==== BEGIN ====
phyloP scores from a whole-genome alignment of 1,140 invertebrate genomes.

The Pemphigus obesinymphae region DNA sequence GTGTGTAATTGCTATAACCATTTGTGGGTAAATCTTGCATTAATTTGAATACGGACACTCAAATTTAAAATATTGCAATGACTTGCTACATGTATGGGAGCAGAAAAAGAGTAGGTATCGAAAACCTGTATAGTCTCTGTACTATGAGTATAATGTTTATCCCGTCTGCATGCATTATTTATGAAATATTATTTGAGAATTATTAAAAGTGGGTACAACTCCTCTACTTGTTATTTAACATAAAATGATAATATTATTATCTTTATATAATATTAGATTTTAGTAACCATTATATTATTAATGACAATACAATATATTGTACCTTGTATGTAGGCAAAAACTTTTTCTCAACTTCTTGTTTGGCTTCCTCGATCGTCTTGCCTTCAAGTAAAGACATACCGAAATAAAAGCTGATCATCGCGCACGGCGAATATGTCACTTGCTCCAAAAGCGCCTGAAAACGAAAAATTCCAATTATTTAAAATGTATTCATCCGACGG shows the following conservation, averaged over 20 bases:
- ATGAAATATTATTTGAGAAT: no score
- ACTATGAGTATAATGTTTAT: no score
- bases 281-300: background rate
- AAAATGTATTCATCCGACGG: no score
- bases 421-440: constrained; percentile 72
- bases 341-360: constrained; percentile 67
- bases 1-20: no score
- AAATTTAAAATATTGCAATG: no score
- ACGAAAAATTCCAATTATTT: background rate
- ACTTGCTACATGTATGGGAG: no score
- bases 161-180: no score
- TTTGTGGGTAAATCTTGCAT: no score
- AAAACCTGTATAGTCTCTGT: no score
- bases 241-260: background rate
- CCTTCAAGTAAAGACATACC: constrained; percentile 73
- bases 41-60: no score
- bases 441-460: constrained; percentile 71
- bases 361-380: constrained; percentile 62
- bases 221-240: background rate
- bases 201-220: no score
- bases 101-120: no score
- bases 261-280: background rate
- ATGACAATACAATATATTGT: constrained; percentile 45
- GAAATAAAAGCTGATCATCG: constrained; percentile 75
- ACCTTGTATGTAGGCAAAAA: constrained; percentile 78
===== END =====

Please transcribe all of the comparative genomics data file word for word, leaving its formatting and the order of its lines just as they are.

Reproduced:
phyloP scores from a whole-genome alignment of 1,140 invertebrate genomes.

The Pemphigus obesinymphae region DNA sequence GTGTGTAATTGCTATAACCATTTGTGGGTAAATCTTGCATTAATTTGAATACGGACACTCAAATTTAAAATATTGCAATGACTTGCTACATGTATGGGAGCAGAAAAAGAGTAGGTATCGAAAACCTGTATAGTCTCTGTACTATGAGTATAATGTTTATCCCGTCTGCATGCATTATTTATGAAATATTATTTGAGAATTATTAAAAGTGGGTACAACTCCTCTACTTGTTATTTAACATAAAATGATAATATTATTATCTTTATATAATATTAGATTTTAGTAACCATTATATTATTAATGACAATACAATATATTGTACCTTGTATGTAGGCAAAAACTTTTTCTCAACTTCTTGTTTGGCTTCCTCGATCGTCTTGCCTTCAAGTAAAGACATACCGAAATAAAAGCTGATCATCGCGCACGGCGAATATGTCACTTGCTCCAAAAGCGCCTGAAAACGAAAAATTCCAATTATTTAAAATGTATTCATCCGACGG shows the following conservation, averaged over 20 bases:
- ATGAAATATTATTTGAGAAT: no score
- ACTATGAGTATAATGTTTAT: no score
- bases 281-300: background rate
- AAAATGTATTCATCCGACGG: no score
- bases 421-440: constrained; percentile 72
- bases 341-360: constrained; percentile 67
- bases 1-20: no score
- AAATTTAAAATATTGCAATG: no score
- ACGAAAAATTCCAATTATTT: background rate
- ACTTGCTACATGTATGGGAG: no score
- bases 161-180: no score
- TTTGTGGGTAAATCTTGCAT: no score
- AAAACCTGTATAGTCTCTGT: no score
- bases 241-260: background rate
- CCTTCAAGTAAAGACATACC: constrained; percentile 73
- bases 41-60: no score
- bases 441-460: constrained; percentile 71
- bases 361-380: constrained; percentile 62
- bases 221-240: background rate
- bases 201-220: no score
- bases 101-120: no score
- bases 261-280: background rate
- ATGACAATACAATATATTGT: constrained; percentile 45
- GAAATAAAAGCTGATCATCG: constrained; percentile 75
- ACCTTGTATGTAGGCAAAAA: constrained; percentile 78